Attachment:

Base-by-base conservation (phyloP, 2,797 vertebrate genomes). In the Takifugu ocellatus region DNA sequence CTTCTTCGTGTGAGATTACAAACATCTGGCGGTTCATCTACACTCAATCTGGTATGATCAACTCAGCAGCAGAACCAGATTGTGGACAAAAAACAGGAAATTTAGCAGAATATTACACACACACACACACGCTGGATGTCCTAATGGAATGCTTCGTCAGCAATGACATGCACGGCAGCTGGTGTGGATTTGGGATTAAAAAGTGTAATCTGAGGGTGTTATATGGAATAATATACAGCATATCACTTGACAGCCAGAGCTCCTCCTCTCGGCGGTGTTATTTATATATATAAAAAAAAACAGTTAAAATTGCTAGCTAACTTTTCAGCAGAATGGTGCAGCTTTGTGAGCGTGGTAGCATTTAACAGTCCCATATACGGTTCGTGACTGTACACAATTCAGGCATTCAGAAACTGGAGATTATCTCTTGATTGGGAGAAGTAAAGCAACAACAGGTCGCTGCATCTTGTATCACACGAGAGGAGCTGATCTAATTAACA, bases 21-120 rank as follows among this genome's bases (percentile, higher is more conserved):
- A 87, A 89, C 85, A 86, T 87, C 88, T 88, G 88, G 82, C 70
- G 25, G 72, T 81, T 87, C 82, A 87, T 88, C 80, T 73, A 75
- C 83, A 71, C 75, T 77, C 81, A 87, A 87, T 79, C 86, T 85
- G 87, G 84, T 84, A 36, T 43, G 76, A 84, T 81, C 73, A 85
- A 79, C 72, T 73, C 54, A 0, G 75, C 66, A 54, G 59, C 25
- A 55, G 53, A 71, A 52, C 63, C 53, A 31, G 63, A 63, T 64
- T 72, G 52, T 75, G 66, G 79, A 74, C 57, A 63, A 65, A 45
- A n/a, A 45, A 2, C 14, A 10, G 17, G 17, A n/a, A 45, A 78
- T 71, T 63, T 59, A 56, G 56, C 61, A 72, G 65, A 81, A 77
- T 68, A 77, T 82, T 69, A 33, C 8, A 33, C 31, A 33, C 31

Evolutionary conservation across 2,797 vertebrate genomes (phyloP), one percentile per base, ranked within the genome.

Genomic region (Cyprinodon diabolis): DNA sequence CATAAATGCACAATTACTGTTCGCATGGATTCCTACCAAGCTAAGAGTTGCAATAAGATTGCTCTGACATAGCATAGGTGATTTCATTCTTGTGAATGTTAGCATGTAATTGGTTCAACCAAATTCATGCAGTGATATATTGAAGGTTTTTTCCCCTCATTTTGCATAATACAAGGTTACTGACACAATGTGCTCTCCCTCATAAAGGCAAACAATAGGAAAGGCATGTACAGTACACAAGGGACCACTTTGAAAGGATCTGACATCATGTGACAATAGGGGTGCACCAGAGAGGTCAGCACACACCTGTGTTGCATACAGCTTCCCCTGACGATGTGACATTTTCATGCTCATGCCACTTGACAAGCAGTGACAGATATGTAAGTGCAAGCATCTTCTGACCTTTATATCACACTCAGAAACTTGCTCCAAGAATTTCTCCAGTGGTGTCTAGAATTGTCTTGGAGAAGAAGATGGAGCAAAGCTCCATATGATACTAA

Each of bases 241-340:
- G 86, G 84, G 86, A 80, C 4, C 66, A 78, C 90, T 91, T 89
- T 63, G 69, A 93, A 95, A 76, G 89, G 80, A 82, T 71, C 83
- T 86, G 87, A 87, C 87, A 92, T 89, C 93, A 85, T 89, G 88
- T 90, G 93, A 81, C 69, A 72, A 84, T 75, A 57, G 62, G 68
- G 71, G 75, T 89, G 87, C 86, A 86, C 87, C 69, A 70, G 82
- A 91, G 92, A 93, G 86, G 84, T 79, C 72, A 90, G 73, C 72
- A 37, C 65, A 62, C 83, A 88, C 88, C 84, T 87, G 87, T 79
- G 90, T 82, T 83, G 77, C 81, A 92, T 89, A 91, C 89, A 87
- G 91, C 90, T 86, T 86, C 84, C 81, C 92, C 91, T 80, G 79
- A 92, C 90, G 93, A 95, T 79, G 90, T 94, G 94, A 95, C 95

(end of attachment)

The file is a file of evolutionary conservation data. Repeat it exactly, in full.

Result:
Base-by-base conservation (phyloP, 2,797 vertebrate genomes). In the Takifugu ocellatus region DNA sequence CTTCTTCGTGTGAGATTACAAACATCTGGCGGTTCATCTACACTCAATCTGGTATGATCAACTCAGCAGCAGAACCAGATTGTGGACAAAAAACAGGAAATTTAGCAGAATATTACACACACACACACACGCTGGATGTCCTAATGGAATGCTTCGTCAGCAATGACATGCACGGCAGCTGGTGTGGATTTGGGATTAAAAAGTGTAATCTGAGGGTGTTATATGGAATAATATACAGCATATCACTTGACAGCCAGAGCTCCTCCTCTCGGCGGTGTTATTTATATATATAAAAAAAAACAGTTAAAATTGCTAGCTAACTTTTCAGCAGAATGGTGCAGCTTTGTGAGCGTGGTAGCATTTAACAGTCCCATATACGGTTCGTGACTGTACACAATTCAGGCATTCAGAAACTGGAGATTATCTCTTGATTGGGAGAAGTAAAGCAACAACAGGTCGCTGCATCTTGTATCACACGAGAGGAGCTGATCTAATTAACA, bases 21-120 rank as follows among this genome's bases (percentile, higher is more conserved):
- A 87, A 89, C 85, A 86, T 87, C 88, T 88, G 88, G 82, C 70
- G 25, G 72, T 81, T 87, C 82, A 87, T 88, C 80, T 73, A 75
- C 83, A 71, C 75, T 77, C 81, A 87, A 87, T 79, C 86, T 85
- G 87, G 84, T 84, A 36, T 43, G 76, A 84, T 81, C 73, A 85
- A 79, C 72, T 73, C 54, A 0, G 75, C 66, A 54, G 59, C 25
- A 55, G 53, A 71, A 52, C 63, C 53, A 31, G 63, A 63, T 64
- T 72, G 52, T 75, G 66, G 79, A 74, C 57, A 63, A 65, A 45
- A n/a, A 45, A 2, C 14, A 10, G 17, G 17, A n/a, A 45, A 78
- T 71, T 63, T 59, A 56, G 56, C 61, A 72, G 65, A 81, A 77
- T 68, A 77, T 82, T 69, A 33, C 8, A 33, C 31, A 33, C 31

Evolutionary conservation across 2,797 vertebrate genomes (phyloP), one percentile per base, ranked within the genome.

Genomic region (Cyprinodon diabolis): DNA sequence CATAAATGCACAATTACTGTTCGCATGGATTCCTACCAAGCTAAGAGTTGCAATAAGATTGCTCTGACATAGCATAGGTGATTTCATTCTTGTGAATGTTAGCATGTAATTGGTTCAACCAAATTCATGCAGTGATATATTGAAGGTTTTTTCCCCTCATTTTGCATAATACAAGGTTACTGACACAATGTGCTCTCCCTCATAAAGGCAAACAATAGGAAAGGCATGTACAGTACACAAGGGACCACTTTGAAAGGATCTGACATCATGTGACAATAGGGGTGCACCAGAGAGGTCAGCACACACCTGTGTTGCATACAGCTTCCCCTGACGATGTGACATTTTCATGCTCATGCCACTTGACAAGCAGTGACAGATATGTAAGTGCAAGCATCTTCTGACCTTTATATCACACTCAGAAACTTGCTCCAAGAATTTCTCCAGTGGTGTCTAGAATTGTCTTGGAGAAGAAGATGGAGCAAAGCTCCATATGATACTAA

Each of bases 241-340:
- G 86, G 84, G 86, A 80, C 4, C 66, A 78, C 90, T 91, T 89
- T 63, G 69, A 93, A 95, A 76, G 89, G 80, A 82, T 71, C 83
- T 86, G 87, A 87, C 87, A 92, T 89, C 93, A 85, T 89, G 88
- T 90, G 93, A 81, C 69, A 72, A 84, T 75, A 57, G 62, G 68
- G 71, G 75, T 89, G 87, C 86, A 86, C 87, C 69, A 70, G 82
- A 91, G 92, A 93, G 86, G 84, T 79, C 72, A 90, G 73, C 72
- A 37, C 65, A 62, C 83, A 88, C 88, C 84, T 87, G 87, T 79
- G 90, T 82, T 83, G 77, C 81, A 92, T 89, A 91, C 89, A 87
- G 91, C 90, T 86, T 86, C 84, C 81, C 92, C 91, T 80, G 79
- A 92, C 90, G 93, A 95, T 79, G 90, T 94, G 94, A 95, C 95